A year ago, I wrote a story about the dramatic improvements that finally made compact fluorescent light bulbs so appealing for home use. The story was keyed to Wal-Mart’s effort to single-handedly double the compact fluorescent bulb market in the U.S. in a single year (which it looks like Wal-Mart will do with millions of bulb sales to spare).
But for me, the story was also personal. In my family, I’m the light bulb custodian (following in the footsteps of my father, who has a passion for tracking the longevity of his bulbs). I buy the bulbs, I organize the bulb shelf, I replace the bulbs when they go dark.
So although I was assured by many experts that CFLs would change not just energy consumption, but the light bulb tending experience, I looked forward to seeing how that would play out in practice. Would the bulbs really come on reliably and quickly? Would we find the light appealing? Would they really last for years?
Fourteen months after installing a dozen bulbs, I’m here to offer a status report.
The CFLs are great. The most noticeable thing is this: They really do last and last. We live in a rambling three-story Victorian, and during our first years here, there was never a weekend when some bulbs somewhere — usually high up, requiring the 8-foot ladder — needed to be changed.
Three bulbs in particular tell the story: We have two outside post-lights that burn all night, from at least 10 pm to 6 am every day; a third light burns at the bottom of the stairs, also all night. That’s typically 60 hours a week per bulb, and the conventional bulbs never seemed to last more than three or four months. I was forever changing one of the three.
I haven’t replaced the CFLs in any of those fixtures since June 2006.
Same for the CFLs installed in the downstairs bathroom, and in the main bathroom where are bedrooms are. At this point, as bulbs burn out — in the kitchen ceiling, in ceiling fans, in lamps — we swap in CFLs, if they fit. I think we’ve only lost a single CFL. We’ve probably got 25 installed.
You really can’t tell the difference from incandescents — except for the slight lag in coming on, a lag that is no more than 5 or 10 seconds, but is sometimes still surprising.
We’ve come up with a good technique for dealing with the delay, which I pass along: In fixtures with multiple sockets, where instant-on seems important — the bathrooms, the hallways — we’ve typically included a single incandescent bulb in the mix. That way, when a child needs help at night and you flick on the hall light, when you come home and want the downstairs hall lit as you enter, when you stumble into the bathroom in the middle of the night, you get light immediately. But you also retain the benefit of the CFLs (we’ve got 1 out of 3 bathroom vanity lights incandescent; in the hallway, one fixture has CFL, one has regular).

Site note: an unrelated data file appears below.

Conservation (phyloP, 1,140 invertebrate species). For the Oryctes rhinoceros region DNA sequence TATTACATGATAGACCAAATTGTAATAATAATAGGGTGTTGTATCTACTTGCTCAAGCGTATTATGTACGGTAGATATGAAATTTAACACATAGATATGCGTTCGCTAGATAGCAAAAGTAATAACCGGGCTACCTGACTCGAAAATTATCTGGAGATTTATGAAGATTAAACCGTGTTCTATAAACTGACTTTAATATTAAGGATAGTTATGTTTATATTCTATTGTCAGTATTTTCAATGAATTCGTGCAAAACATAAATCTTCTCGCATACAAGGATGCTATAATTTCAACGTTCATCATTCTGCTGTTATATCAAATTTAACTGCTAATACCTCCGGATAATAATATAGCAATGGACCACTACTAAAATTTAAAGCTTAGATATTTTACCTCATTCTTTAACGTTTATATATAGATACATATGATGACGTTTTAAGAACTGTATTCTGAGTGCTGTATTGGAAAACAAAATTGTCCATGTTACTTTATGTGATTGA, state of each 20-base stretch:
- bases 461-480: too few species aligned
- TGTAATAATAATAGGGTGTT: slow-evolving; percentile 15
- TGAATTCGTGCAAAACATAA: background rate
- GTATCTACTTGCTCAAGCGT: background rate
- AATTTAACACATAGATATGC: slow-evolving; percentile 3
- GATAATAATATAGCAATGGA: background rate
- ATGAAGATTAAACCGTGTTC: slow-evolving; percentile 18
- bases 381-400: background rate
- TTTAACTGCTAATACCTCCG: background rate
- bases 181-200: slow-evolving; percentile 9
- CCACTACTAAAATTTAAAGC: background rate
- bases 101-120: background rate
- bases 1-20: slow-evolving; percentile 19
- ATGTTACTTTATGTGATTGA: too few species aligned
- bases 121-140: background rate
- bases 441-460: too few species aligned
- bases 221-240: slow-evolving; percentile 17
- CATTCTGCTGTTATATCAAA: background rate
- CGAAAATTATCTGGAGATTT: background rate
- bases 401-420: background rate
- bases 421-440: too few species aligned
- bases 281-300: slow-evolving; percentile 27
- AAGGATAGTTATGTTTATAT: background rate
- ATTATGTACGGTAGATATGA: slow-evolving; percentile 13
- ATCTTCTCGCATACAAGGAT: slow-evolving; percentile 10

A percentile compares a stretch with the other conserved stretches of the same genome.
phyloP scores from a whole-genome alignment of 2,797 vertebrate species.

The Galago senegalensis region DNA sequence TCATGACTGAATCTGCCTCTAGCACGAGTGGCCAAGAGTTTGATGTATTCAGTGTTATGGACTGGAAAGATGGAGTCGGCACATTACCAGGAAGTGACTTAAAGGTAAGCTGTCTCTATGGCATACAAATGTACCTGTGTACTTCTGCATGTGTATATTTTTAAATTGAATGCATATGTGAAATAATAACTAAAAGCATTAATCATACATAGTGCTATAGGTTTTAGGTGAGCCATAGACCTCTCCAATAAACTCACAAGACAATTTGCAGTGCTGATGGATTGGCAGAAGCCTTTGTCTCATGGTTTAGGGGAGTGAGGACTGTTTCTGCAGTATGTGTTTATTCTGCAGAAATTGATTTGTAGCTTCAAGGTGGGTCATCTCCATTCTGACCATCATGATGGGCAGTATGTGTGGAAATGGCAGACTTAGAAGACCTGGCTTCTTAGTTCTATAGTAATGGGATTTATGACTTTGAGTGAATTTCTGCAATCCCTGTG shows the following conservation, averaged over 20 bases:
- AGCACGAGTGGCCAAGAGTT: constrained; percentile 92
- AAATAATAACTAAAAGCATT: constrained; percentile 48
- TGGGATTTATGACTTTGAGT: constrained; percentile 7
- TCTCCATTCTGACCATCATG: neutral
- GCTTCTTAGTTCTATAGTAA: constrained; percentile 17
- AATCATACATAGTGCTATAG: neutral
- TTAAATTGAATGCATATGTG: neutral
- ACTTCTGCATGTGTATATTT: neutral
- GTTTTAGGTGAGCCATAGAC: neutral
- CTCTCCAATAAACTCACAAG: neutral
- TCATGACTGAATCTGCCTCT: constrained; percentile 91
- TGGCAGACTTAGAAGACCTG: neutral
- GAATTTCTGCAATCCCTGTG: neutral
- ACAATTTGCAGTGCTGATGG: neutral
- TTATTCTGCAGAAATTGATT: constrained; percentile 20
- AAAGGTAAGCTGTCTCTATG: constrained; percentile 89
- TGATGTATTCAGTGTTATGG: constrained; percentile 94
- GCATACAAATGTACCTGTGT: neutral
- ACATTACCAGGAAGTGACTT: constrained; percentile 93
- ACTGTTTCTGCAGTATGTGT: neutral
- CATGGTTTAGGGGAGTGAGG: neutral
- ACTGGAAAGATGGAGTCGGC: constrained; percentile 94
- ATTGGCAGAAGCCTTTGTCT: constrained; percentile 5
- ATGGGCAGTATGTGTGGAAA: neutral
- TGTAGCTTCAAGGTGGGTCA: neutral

No, regular CFLs don’t work well with dimmers. Yes, the mercury is a concern, but less all the time as the mercury content is reduced, and as we reported, the CFLs actually contribute far less mercury to the environment, even if shattered, than incandescents do. (See, “The Silver Dot,” third item.)
Some people, especially in the comments at the end of the original story, and in emails to me, complain that in their homes, CFLs last only a few weeks, or a few months; that they consistently burn out.
Two things can cause this. First, it’s worth buying name-brand bulbs. CFLs are complicated electronic devices, and quality matters. Second, and perhaps more common, CFLs are quite sensitive to fluctations in current (that’s why only specially designed ones work in dimmers). Conventional bulbs, not to mention TVs and coffee makers and computers, don’t notice the current variations.
But CFLs don’t like even 5 or 10 percent variations in the electricity your utility supplies, and those variations quickly fry the electronic controls. If you install a wave of name-brand bulbs in non-dimmed sockets, and find they don’t last, that’s probably the reason. You’ll have to find another way to reduce your electricity bill (as I like to say around here: the best energy saving bulb is one that’s off).
As for the energy savings, in a single year, in a house filled with children who think light switches have only an “on” position, it’s a little hard to tell. But in most months in the last 12, our electricity consumption has been down 10 percent. I’m happy with that.
And now, it is the rare weekend when any socket has a burned-out bulb. Light bulbs are off the shopping list, and off the chore list as well.
How has your experience been? Let us know below.